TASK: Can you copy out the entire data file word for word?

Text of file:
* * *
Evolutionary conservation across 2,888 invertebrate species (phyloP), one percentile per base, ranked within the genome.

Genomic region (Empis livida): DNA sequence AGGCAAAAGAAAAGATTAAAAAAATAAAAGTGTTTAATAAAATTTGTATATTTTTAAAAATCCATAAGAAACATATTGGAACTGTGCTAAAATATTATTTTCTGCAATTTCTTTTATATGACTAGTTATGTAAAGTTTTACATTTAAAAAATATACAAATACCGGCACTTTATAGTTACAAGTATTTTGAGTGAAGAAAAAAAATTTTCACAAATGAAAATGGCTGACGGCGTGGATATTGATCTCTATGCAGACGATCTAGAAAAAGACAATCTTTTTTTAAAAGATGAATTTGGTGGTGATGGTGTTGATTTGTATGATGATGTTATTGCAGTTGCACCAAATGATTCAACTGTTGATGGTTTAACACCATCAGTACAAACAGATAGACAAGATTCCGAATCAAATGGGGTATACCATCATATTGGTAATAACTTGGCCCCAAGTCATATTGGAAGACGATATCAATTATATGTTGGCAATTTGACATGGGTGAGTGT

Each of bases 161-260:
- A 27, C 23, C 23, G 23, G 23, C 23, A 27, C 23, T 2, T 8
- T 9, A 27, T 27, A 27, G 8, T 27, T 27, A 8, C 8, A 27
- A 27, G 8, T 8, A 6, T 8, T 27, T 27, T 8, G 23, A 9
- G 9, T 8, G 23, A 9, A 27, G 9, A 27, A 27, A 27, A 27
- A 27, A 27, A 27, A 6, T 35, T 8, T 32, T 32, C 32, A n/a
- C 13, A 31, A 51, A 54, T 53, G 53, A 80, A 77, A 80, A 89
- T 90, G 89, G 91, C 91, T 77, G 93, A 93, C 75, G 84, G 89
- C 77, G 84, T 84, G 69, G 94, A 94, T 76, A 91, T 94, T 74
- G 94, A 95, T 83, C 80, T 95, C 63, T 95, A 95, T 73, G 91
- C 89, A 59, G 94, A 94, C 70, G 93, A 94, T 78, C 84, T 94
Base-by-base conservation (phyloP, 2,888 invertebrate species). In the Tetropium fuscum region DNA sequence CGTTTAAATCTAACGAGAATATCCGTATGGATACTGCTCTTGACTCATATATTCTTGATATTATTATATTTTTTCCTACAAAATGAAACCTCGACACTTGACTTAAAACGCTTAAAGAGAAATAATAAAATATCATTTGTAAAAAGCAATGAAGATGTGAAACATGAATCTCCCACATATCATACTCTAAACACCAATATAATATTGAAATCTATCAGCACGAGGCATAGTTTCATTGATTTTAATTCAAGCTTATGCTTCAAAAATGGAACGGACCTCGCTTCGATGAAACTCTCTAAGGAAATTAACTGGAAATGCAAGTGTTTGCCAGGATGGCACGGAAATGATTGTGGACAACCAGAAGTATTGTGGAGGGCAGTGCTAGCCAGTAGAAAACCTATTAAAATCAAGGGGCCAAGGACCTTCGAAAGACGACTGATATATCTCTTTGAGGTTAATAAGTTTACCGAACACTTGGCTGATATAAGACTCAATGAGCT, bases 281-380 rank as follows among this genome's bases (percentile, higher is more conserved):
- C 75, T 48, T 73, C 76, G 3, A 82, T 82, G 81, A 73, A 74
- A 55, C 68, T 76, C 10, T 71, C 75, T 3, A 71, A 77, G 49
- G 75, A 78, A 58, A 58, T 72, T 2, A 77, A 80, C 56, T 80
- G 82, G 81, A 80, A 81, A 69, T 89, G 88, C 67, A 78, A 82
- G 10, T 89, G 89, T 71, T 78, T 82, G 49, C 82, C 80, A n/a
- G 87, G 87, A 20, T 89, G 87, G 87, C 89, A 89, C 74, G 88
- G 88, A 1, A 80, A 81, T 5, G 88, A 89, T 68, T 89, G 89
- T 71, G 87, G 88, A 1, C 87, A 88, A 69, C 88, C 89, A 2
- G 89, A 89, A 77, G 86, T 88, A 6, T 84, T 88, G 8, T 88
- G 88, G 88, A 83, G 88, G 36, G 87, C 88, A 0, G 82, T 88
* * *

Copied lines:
Evolutionary conservation across 2,888 invertebrate species (phyloP), one percentile per base, ranked within the genome.

Genomic region (Empis livida): DNA sequence AGGCAAAAGAAAAGATTAAAAAAATAAAAGTGTTTAATAAAATTTGTATATTTTTAAAAATCCATAAGAAACATATTGGAACTGTGCTAAAATATTATTTTCTGCAATTTCTTTTATATGACTAGTTATGTAAAGTTTTACATTTAAAAAATATACAAATACCGGCACTTTATAGTTACAAGTATTTTGAGTGAAGAAAAAAAATTTTCACAAATGAAAATGGCTGACGGCGTGGATATTGATCTCTATGCAGACGATCTAGAAAAAGACAATCTTTTTTTAAAAGATGAATTTGGTGGTGATGGTGTTGATTTGTATGATGATGTTATTGCAGTTGCACCAAATGATTCAACTGTTGATGGTTTAACACCATCAGTACAAACAGATAGACAAGATTCCGAATCAAATGGGGTATACCATCATATTGGTAATAACTTGGCCCCAAGTCATATTGGAAGACGATATCAATTATATGTTGGCAATTTGACATGGGTGAGTGT

Each of bases 161-260:
- A 27, C 23, C 23, G 23, G 23, C 23, A 27, C 23, T 2, T 8
- T 9, A 27, T 27, A 27, G 8, T 27, T 27, A 8, C 8, A 27
- A 27, G 8, T 8, A 6, T 8, T 27, T 27, T 8, G 23, A 9
- G 9, T 8, G 23, A 9, A 27, G 9, A 27, A 27, A 27, A 27
- A 27, A 27, A 27, A 6, T 35, T 8, T 32, T 32, C 32, A n/a
- C 13, A 31, A 51, A 54, T 53, G 53, A 80, A 77, A 80, A 89
- T 90, G 89, G 91, C 91, T 77, G 93, A 93, C 75, G 84, G 89
- C 77, G 84, T 84, G 69, G 94, A 94, T 76, A 91, T 94, T 74
- G 94, A 95, T 83, C 80, T 95, C 63, T 95, A 95, T 73, G 91
- C 89, A 59, G 94, A 94, C 70, G 93, A 94, T 78, C 84, T 94
Base-by-base conservation (phyloP, 2,888 invertebrate species). In the Tetropium fuscum region DNA sequence CGTTTAAATCTAACGAGAATATCCGTATGGATACTGCTCTTGACTCATATATTCTTGATATTATTATATTTTTTCCTACAAAATGAAACCTCGACACTTGACTTAAAACGCTTAAAGAGAAATAATAAAATATCATTTGTAAAAAGCAATGAAGATGTGAAACATGAATCTCCCACATATCATACTCTAAACACCAATATAATATTGAAATCTATCAGCACGAGGCATAGTTTCATTGATTTTAATTCAAGCTTATGCTTCAAAAATGGAACGGACCTCGCTTCGATGAAACTCTCTAAGGAAATTAACTGGAAATGCAAGTGTTTGCCAGGATGGCACGGAAATGATTGTGGACAACCAGAAGTATTGTGGAGGGCAGTGCTAGCCAGTAGAAAACCTATTAAAATCAAGGGGCCAAGGACCTTCGAAAGACGACTGATATATCTCTTTGAGGTTAATAAGTTTACCGAACACTTGGCTGATATAAGACTCAATGAGCT, bases 281-380 rank as follows among this genome's bases (percentile, higher is more conserved):
- C 75, T 48, T 73, C 76, G 3, A 82, T 82, G 81, A 73, A 74
- A 55, C 68, T 76, C 10, T 71, C 75, T 3, A 71, A 77, G 49
- G 75, A 78, A 58, A 58, T 72, T 2, A 77, A 80, C 56, T 80
- G 82, G 81, A 80, A 81, A 69, T 89, G 88, C 67, A 78, A 82
- G 10, T 89, G 89, T 71, T 78, T 82, G 49, C 82, C 80, A n/a
- G 87, G 87, A 20, T 89, G 87, G 87, C 89, A 89, C 74, G 88
- G 88, A 1, A 80, A 81, T 5, G 88, A 89, T 68, T 89, G 89
- T 71, G 87, G 88, A 1, C 87, A 88, A 69, C 88, C 89, A 2
- G 89, A 89, A 77, G 86, T 88, A 6, T 84, T 88, G 8, T 88
- G 88, G 88, A 83, G 88, G 36, G 87, C 88, A 0, G 82, T 88